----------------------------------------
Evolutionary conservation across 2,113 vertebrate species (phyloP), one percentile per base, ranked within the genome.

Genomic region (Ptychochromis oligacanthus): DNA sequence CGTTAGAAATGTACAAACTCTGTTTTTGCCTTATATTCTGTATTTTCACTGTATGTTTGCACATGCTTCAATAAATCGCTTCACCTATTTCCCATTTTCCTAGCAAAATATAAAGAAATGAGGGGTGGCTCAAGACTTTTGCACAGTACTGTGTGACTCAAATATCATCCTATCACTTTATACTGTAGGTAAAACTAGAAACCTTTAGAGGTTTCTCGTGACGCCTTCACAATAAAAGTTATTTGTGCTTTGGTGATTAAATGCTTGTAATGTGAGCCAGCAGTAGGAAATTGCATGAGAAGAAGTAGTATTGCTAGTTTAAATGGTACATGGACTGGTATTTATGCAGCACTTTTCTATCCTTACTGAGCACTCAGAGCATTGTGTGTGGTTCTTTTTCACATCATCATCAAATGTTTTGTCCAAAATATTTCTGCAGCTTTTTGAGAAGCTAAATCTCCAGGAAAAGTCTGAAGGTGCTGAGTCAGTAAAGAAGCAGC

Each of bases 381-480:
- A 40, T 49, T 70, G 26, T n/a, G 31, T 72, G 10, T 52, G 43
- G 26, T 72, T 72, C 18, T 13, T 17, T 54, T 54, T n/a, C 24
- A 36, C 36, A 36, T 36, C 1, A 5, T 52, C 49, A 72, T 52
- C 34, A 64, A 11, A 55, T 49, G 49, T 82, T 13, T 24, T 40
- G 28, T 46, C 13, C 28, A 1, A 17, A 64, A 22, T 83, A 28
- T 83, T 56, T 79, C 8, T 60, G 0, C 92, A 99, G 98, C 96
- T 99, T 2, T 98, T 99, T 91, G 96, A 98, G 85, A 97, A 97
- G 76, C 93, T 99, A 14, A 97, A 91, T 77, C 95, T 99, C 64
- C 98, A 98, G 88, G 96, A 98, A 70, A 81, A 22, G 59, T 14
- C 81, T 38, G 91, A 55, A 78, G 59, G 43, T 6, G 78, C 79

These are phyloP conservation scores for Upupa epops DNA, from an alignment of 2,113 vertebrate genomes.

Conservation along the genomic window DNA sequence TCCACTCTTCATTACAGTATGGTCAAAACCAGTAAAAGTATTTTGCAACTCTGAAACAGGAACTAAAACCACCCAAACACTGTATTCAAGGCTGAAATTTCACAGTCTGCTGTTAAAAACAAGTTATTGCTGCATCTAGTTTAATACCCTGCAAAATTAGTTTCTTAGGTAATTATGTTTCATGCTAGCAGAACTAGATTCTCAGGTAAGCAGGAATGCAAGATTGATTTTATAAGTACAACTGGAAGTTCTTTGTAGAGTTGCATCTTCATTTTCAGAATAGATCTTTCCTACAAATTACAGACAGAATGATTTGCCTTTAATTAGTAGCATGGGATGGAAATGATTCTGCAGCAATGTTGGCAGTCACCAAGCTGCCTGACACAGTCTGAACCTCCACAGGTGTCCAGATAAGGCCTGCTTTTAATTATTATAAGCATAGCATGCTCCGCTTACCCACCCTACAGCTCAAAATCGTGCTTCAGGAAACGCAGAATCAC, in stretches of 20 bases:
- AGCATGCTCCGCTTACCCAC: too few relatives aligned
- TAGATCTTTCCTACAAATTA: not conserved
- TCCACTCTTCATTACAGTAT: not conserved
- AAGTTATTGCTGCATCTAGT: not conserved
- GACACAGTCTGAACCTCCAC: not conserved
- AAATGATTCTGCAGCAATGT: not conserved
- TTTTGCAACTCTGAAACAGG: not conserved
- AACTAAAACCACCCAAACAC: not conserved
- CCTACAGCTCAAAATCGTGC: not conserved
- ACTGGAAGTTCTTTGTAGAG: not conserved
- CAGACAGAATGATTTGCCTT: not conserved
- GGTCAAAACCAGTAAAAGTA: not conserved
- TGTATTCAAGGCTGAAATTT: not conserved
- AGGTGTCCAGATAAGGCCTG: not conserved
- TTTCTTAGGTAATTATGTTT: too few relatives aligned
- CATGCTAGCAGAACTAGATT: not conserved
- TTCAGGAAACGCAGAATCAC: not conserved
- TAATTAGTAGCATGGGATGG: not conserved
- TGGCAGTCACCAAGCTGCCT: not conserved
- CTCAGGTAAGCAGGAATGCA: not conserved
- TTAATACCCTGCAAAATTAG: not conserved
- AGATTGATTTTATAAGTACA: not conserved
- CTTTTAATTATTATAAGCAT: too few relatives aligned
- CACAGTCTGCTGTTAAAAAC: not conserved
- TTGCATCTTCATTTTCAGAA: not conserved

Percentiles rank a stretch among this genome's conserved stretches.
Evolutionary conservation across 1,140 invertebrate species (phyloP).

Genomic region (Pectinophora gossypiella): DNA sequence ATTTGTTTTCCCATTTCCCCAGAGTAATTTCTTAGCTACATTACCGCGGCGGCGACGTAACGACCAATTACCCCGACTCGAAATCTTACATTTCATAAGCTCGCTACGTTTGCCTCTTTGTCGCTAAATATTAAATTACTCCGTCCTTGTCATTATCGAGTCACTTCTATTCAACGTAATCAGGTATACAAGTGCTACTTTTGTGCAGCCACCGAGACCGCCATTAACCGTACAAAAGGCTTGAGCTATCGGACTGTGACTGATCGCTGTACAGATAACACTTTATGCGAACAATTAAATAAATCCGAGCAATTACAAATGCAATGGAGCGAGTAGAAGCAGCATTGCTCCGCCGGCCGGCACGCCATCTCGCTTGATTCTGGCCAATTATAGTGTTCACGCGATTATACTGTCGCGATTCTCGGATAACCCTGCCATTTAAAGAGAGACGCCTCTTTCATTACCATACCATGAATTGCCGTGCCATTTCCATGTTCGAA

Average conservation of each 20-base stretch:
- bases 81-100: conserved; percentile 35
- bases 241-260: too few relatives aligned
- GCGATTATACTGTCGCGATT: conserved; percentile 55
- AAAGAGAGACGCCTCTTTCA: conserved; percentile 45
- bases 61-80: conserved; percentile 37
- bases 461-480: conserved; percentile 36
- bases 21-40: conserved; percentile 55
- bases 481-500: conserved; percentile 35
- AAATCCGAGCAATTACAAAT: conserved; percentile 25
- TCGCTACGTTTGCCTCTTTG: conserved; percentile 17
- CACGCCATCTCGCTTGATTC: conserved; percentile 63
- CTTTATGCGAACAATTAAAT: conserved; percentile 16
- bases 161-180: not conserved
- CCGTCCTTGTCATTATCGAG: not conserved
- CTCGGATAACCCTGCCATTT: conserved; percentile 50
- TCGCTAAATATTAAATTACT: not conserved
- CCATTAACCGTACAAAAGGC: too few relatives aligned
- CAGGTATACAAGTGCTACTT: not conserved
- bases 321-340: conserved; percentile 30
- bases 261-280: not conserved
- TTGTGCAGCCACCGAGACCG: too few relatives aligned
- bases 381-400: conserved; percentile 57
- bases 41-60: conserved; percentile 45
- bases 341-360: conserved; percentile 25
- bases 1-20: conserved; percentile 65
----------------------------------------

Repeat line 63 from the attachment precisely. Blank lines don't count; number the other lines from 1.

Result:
- bases 321-340: conserved; percentile 30